Ireland ponder Poite complaint
February 7, 2011
Replacement fly-half Ronan O'Gara rescued Ireland with a late drop-goal in Rome © Getty Images
Ireland are set to review their opening Six Nations victory over Italy in Rome before deciding whether to make an official complaint about referee Romain Poite's handling of the game.
The 2009 Grand Slam champions edged out the Azzurri 13-11 at the Stadio Flaminio on Saturday but were thumped 13-5 on the penalty count and were pinged numerous times at the scrum.
A conspiratorial element was added to the match when Italy coach Nick Mallett revealed that Poite had written to the Italian Rugby Federation apologising for the way he refereed prop Martin Castrogiovanni at the set piece in the fixture last year.
"I was made aware of the fact the referee had written to the Italian union to apologise for his handling of the game last year," said head coach Declan Kidney. "When I asked him, the referee informed me that was just the opposition coach trying to put the pressure on him. I'll look at the video and if we need to make an appropriate enquiry we will do so.
"Most of the penalties did seem to come at the scrum but we've been told there's an avenue for us to approach this. We've been asked to trust it and that's what I'll do. I'll make my case to the appropriate authorities. Rugby is a tough game to adjudicate on, but I'll trust that first and see what type of reaction I get from it."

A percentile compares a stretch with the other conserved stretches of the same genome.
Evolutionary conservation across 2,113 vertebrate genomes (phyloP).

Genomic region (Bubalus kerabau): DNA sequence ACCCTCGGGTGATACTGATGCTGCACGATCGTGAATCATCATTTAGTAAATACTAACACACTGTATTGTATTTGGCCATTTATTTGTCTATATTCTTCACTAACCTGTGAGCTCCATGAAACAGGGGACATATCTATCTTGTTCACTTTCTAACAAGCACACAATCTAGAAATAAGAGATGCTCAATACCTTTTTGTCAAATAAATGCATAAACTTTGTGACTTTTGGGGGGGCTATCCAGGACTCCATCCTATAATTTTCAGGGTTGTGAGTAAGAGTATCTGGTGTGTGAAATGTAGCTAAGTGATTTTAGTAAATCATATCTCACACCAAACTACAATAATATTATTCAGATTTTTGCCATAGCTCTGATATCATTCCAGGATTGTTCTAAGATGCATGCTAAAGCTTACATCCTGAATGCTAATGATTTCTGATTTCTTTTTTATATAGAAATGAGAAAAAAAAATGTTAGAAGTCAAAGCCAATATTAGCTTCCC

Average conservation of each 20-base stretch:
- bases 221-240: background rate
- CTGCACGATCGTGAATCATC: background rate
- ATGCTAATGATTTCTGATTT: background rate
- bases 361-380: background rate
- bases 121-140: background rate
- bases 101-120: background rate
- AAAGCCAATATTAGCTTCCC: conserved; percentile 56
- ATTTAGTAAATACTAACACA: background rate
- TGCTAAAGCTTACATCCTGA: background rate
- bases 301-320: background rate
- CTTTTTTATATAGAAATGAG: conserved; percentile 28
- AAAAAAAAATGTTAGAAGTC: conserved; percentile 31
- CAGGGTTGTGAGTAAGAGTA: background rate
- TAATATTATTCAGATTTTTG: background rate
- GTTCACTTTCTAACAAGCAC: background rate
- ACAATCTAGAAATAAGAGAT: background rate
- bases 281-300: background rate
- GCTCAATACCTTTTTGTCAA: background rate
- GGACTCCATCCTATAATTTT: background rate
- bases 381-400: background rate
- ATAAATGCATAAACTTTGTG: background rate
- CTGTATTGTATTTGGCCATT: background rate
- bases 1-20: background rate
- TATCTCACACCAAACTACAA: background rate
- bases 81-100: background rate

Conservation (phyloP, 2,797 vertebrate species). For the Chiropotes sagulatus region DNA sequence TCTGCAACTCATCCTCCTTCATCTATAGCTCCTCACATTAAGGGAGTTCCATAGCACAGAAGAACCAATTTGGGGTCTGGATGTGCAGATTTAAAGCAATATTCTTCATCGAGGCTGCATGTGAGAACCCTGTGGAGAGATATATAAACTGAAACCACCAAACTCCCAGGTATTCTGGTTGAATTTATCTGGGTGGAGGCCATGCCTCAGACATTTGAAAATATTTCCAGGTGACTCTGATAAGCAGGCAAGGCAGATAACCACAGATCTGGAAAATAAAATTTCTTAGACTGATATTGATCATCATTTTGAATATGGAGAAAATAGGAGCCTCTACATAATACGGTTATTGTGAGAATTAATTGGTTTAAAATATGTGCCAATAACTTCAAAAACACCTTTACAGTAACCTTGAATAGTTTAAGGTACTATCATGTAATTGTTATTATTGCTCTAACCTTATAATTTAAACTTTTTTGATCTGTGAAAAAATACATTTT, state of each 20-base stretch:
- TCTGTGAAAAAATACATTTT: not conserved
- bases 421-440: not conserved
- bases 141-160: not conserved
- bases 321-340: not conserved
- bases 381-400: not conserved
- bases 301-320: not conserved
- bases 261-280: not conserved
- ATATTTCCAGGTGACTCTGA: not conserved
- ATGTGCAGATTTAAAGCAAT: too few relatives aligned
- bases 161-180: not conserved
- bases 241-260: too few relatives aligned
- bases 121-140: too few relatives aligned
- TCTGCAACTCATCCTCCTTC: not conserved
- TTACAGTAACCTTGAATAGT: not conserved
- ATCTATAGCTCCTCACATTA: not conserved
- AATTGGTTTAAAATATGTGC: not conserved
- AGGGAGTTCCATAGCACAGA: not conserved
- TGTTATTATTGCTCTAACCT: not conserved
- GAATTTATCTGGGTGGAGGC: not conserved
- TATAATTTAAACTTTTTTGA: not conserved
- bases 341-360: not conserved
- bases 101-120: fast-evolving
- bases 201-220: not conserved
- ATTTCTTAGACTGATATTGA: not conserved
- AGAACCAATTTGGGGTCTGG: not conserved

Ireland were rescued from an embarrassing defeat by a 78th minute drop-goal from Ronan O'Gara shortly after a try from fullback Luke McLean had nudged Italy ahead. Kidney was delighted with the response of his team when faced with one of the greatest upsets in the championship's history.
"Those last four minutes are something you can't coach. You either have it or you don't - and we had it," he said. "We could have just panicked, but we didn't - either in attack or defence.
"I know how hard the players try and there were a few wild passes. Once we'd made one or two, we tried harder and harder," said Kidney. "If that's a frustration, I have to look upon it as a positive frustration. We just have to calm down and hang on to the ball.
"In golfing terminology, we can't force the swing so much. France next Sunday will be delighted if we turn the ball over as much as we did against Italy."
Jamie Heaslip could return to face the Grand Slam champions in Dublin after making encouraging progress in his battle with an ankle injury. Andrew Trimble's arm problem is also healing rapidly, but Stephen Ferris is a bigger doubt because of his knee injury.
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